skip to Main Content

Building Trust in Science to Cultivate Peace and Progress

Celebrated every November 10th, World Science Day for Peace and Development emphasizes the crucial impact of science on society. It emphasizes the importance of involving the general public in discussions about evolving scientific matters while highlighting how science is pertinent to our everyday existence. As we celebrate this day, it is worth shining a spotlight on the groundbreaking work being done by the DSI Scientific Network.

Established in 2020, the DSI Scientific Network serves as a crucial advocate for the research community in international policy dialogues surrounding digital sequence information (DSI). With a mission to enhance policymakers’ and stakeholders’ comprehension of DSI, its applications, and its pivotal role in research, biodiversity conservation, and public health, the Network actively champions the global advantages of open access to DSI through publicly accessible online databases.

World Science Day for Peace and Development celebrates the critical role of science in fostering global harmony and progress. When we look at the effective and equitable sharing of DNA and RNA data, we see a direct link to the broader goals of peace and development.

The collaborative sharing of genetic information is a powerful tool for promoting biodiversity conservation, public health, and research innovation. It transcends borders, uniting scientists and researchers worldwide in a shared endeavor.

Thanks to open access to DSI, scientists could develop mRNA vaccines against COVID-19 and the first Ebola antibody therapy to be approved in the United States. Without the widespread sharing of, and open access to, DSI, it would be possible to discover the origin of pathogens such as the Batrachochytrium dendrobatidis (Bd), responsible for the population decline and even the extinction of several animal species.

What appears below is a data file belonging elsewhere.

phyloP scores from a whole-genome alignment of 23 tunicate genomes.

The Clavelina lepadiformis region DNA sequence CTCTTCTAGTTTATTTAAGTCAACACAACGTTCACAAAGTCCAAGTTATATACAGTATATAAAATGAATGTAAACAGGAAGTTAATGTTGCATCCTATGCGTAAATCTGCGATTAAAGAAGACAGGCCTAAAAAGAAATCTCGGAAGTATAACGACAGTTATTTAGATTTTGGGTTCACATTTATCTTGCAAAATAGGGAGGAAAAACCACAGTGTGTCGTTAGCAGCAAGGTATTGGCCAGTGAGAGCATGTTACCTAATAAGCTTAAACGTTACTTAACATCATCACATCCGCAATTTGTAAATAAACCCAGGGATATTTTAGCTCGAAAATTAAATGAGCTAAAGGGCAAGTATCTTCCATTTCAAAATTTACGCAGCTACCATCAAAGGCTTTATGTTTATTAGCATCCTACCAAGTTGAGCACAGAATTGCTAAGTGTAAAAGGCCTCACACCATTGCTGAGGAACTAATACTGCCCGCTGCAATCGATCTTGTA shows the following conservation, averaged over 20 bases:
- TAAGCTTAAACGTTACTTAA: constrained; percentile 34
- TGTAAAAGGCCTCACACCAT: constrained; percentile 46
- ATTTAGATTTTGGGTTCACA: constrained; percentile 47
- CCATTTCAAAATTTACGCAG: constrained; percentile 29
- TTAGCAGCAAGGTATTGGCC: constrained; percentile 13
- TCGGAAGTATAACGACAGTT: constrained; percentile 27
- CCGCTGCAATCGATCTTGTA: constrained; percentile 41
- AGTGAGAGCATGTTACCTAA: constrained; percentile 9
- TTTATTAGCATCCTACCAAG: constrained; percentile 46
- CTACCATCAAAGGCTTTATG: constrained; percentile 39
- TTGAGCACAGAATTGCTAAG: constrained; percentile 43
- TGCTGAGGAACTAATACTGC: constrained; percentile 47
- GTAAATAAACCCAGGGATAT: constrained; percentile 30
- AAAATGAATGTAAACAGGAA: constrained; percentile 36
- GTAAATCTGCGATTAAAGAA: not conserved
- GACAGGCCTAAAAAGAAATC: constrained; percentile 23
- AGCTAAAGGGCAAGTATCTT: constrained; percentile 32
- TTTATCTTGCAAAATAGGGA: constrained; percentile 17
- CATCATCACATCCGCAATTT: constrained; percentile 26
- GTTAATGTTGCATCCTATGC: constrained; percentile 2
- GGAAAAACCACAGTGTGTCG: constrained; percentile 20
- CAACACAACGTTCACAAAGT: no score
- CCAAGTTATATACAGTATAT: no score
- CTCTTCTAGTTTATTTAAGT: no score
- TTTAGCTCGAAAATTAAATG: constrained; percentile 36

Advocating for sensible policy solutions becomes an integral part of this scientific collaboration. Researchers play a crucial role in advancing knowledge and shaping ethical and equitable frameworks for the use and sharing of genetic data. Their voice becomes a driving force for policies that balance the needs of global scientific progress with considerations for privacy, ethical use, and benefit-sharing.

In essence, the effective sharing of DNA and RNA data is a manifestation of the principles celebrated on World Science Day for Peace and Development. It embodies the idea that through shared knowledge and collaborative efforts, we can address global challenges, promote sustainable development, and contribute to a more harmonious world.

Isabelle Coche

Isabelle has significant experience in advocacy and communications at the international and regional levels, and a broad knowledge of development and agriculture issues acquired through previous work in international organisations, private sector and NGOs. She has also successfully led key public affairs projects in highly sensitive issues, such as agricultural biotechnology and intellectual property rights. Isabelle holds a master in gender studies from the London School of Economics and a BA Honours in Political Science and Economics from McGill University. She has lived and worked in Africa and Asia and speaks fluently English and French.

Back To Top